With a slow and solemn movement, the group of military officers and high-ranking government officials were ushered into a walled expanse of land at Gudumbali, a remote town about 209 kilometers north of Maiduguri, Borno State.
The atmosphere around the area was devoid of the usual friendliness and courtesies of official events. The initial sunny weather suddenly paved the way for cloudy weather as the guests, led by the Chief of Army Staff, Lt. Gen Tukur Buratai, unveiled a cenotaph built in memory of 150 soldiers killed in a single attack by Boko Haram in the town about three years ago. It was a silent noon in this small community located around the Lake Chad region in Borno State. Gudumbali was a quiet and relatively unknown community even to many people in Borno State. The inhabitants are mostly peasant farmers, who lived a communal life until November 18, 2015, when Boko Haram attacked the town. Some top army officers described that attack as “the fiercest of all battles” in the almost nine years of insurgency in the northeast.
“It was only at this town that the military lost the highest number of troops in a single Boko Haram attack,” an army officer told Sunday Sun in a chat. A total of 206 soldiers died in the attack that lasted about four hours, statistics of victim soldiers inscribed on the cenotaph indicated.
“Forever in our heart,” the inscription on the cenotaph located at the outskirts of the town reads. It was a sad remembrance of the Gudumbali battle, which the army authority said would be a historical evidence of the evil of insurgency in the country.
The Chief of Civil-Military Affairs, Maj. Gen Nuhu Angbazo, said the insurgents launched attacks on Gudumbali four times but were restricted by military troops. He said the affected troops were from the 157 Task Force battalion of the Nigerian Army 8 Division.
While giving further details, Army Chief, Lt. Gen Tukur Buratai said Gudumbali was inaccessible by road between 2014 and mid-2015 as the insurgents had laid mines and explosives around the community. “It was difficult to access Gudumbali from the eastern side because it was fortified heavily with mines. So many mines and IEDs (improvised explosive devices) were laid along the roads,” he disclosed. He said it took the troops four days to liberate the community and built a base though all the residents had fled. Gudumbali was made desolate like other communities in the state seized by Boko Haram.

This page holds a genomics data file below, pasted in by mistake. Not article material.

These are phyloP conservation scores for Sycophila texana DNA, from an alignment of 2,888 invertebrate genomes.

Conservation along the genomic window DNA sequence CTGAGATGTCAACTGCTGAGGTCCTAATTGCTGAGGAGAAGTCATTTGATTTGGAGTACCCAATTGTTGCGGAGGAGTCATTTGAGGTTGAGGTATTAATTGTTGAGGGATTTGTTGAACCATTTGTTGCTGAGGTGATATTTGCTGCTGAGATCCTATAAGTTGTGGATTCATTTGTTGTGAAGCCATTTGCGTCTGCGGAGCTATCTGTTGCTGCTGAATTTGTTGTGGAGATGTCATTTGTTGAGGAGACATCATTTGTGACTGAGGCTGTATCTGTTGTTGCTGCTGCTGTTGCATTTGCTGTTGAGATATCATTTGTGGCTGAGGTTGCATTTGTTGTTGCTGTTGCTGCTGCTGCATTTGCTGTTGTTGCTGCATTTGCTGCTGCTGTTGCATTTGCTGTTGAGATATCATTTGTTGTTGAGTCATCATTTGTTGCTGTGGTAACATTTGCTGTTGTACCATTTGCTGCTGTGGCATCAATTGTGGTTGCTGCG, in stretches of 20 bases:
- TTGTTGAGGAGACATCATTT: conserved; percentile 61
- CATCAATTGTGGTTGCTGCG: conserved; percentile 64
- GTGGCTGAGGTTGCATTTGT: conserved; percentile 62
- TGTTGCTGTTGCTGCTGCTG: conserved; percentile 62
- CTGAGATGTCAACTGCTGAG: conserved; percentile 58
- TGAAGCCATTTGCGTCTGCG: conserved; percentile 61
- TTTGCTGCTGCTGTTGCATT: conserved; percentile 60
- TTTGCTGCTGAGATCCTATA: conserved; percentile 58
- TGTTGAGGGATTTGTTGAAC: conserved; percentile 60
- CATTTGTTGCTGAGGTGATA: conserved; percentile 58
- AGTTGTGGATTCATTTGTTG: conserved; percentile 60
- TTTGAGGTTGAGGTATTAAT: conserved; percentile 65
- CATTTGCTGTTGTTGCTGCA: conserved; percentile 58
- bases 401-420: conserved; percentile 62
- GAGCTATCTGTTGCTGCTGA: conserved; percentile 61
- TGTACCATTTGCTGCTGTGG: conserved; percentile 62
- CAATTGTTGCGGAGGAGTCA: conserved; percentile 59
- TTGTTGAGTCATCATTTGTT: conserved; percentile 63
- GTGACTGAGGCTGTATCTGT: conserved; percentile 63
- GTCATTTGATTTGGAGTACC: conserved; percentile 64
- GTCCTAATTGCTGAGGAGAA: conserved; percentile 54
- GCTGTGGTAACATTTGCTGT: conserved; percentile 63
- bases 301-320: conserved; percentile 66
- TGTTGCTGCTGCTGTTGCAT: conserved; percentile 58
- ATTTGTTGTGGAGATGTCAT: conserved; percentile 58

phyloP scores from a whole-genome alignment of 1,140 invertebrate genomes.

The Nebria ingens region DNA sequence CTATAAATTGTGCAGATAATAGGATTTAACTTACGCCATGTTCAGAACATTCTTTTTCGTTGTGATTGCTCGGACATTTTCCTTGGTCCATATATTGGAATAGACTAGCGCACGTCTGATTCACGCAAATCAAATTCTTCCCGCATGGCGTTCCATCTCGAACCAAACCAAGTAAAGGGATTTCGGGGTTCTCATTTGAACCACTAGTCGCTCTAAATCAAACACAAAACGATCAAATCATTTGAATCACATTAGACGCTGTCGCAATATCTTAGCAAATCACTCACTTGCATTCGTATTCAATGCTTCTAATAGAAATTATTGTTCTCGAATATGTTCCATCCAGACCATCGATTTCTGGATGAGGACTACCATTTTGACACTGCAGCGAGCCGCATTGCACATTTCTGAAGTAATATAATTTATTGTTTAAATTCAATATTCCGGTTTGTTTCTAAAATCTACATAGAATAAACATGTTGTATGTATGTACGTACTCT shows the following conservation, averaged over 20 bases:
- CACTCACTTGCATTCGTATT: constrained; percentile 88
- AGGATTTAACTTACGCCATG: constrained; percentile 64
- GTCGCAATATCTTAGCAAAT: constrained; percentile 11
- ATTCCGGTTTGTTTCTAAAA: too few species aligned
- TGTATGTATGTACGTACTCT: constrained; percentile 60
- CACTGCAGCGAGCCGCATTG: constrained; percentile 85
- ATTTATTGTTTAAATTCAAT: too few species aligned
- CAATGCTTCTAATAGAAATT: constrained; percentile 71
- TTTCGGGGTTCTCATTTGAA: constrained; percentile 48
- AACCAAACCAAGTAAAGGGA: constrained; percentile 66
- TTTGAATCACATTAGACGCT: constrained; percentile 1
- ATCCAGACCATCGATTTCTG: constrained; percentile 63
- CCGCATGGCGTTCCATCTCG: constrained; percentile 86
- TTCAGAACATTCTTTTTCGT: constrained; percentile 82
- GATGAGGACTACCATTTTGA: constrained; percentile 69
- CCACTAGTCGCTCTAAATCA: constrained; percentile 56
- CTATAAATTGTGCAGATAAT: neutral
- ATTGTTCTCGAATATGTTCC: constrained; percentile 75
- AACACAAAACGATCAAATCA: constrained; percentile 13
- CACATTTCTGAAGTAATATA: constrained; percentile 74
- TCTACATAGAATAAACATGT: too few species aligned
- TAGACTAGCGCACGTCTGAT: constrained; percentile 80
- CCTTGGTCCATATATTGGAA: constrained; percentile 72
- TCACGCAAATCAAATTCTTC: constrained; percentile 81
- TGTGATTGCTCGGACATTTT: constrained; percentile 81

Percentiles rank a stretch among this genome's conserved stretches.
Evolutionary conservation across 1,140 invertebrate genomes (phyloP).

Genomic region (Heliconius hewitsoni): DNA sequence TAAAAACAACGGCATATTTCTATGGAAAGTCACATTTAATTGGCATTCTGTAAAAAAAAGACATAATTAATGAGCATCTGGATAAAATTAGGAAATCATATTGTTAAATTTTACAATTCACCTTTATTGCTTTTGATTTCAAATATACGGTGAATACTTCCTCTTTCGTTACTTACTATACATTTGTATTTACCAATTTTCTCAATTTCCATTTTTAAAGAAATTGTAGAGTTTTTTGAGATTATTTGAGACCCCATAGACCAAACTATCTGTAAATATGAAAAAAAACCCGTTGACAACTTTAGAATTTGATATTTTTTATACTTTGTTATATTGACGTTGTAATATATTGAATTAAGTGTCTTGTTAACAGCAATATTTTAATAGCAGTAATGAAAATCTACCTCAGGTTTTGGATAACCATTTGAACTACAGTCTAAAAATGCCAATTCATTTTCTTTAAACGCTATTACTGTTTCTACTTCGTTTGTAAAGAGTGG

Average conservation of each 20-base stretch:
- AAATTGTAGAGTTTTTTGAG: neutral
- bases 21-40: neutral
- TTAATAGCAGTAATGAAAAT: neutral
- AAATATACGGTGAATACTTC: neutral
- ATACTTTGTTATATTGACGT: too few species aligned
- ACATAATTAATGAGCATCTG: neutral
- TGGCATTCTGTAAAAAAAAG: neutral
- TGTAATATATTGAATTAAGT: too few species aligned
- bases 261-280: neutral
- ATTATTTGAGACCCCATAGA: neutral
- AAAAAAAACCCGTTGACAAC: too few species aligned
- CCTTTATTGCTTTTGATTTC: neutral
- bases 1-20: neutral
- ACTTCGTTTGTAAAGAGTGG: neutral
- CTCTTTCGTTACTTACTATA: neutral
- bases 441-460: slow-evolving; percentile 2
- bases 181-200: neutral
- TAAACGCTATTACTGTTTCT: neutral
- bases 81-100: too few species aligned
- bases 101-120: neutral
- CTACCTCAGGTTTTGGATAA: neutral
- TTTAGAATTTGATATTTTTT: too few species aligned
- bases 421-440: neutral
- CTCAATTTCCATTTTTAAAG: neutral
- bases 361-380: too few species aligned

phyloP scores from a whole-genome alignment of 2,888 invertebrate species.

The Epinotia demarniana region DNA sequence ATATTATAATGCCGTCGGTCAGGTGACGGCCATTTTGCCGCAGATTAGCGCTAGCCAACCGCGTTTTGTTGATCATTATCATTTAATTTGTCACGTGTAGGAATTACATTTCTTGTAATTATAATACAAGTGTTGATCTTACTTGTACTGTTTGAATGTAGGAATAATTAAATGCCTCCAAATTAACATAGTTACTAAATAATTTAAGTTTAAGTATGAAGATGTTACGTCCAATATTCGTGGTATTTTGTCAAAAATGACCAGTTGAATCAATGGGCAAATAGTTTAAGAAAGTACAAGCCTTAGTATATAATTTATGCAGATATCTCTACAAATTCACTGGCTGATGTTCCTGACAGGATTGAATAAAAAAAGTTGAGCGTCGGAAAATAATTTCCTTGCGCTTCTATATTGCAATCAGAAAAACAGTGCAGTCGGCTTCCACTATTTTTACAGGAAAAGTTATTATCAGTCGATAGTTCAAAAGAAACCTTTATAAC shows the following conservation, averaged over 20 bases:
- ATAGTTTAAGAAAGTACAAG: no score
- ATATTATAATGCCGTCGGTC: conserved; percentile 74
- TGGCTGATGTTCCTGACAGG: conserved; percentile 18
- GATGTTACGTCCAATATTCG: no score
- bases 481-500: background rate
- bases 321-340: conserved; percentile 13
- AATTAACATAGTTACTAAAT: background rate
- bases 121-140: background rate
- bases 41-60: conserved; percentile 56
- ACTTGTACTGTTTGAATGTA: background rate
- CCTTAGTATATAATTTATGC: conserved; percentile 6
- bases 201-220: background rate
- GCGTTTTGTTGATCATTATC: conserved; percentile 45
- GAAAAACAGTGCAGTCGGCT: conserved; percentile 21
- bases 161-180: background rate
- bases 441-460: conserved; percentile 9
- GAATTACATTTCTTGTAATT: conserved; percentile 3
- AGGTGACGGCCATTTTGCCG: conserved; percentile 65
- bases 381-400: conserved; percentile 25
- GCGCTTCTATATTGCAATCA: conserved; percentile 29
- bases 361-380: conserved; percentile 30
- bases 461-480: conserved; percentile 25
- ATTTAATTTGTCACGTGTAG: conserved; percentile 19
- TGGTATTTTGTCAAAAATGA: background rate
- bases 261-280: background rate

But while the troops were still celebrating the success of reclaiming the town, Boko Haram launched a surprise attack on the army base with vehicles laden with explosives and other weapons and killing scores of soldiers.
Sources said the insurgents surrounded the base late in the night and kept firing for four hours until the military troops exhausted their bullets. Sadly, Gudumbali is tucked in the Sahara desert, far from Maiduguri, Borno capital where the air component of the counter-insurgency operation would have come to the rescue. About 25 soldiers who fled the scene of the battle reportedly survived. Those killed were buried at the scene of the battle due to the bad state of their remains.
But Buratai said heat in the area contributed to the high casualties. “It was the heat at that time that further set our equipment ablaze, leading to the loss of equipment, logistics and personnel,” he disclosed. He said the cenotaph was built by the Nigerian Army to remember and honor the fallen heroes who laid their lives in the battle to push back Boko Haram from the community.
“These soldiers will remain in our memories. We don’t want to forget them. We have inscribed the names of the fallen heroes on the cenotaph to remember their contributions. They are one of the many victims of the insecurity in the northeast,” he said, and promised that the army authority would “not leave their families alone.”
District Head of Gudumbali, Zannah Aji Numa, commended the army authority for honouring the fallen heroes. He said the cenotaph would also help the future generation in the community to appreciate military effort in liberating the town for return of peace.
Interesting, life has gradually returned to the town as it opened its only market for commercial purposes that same day the cenotaph was unveiled.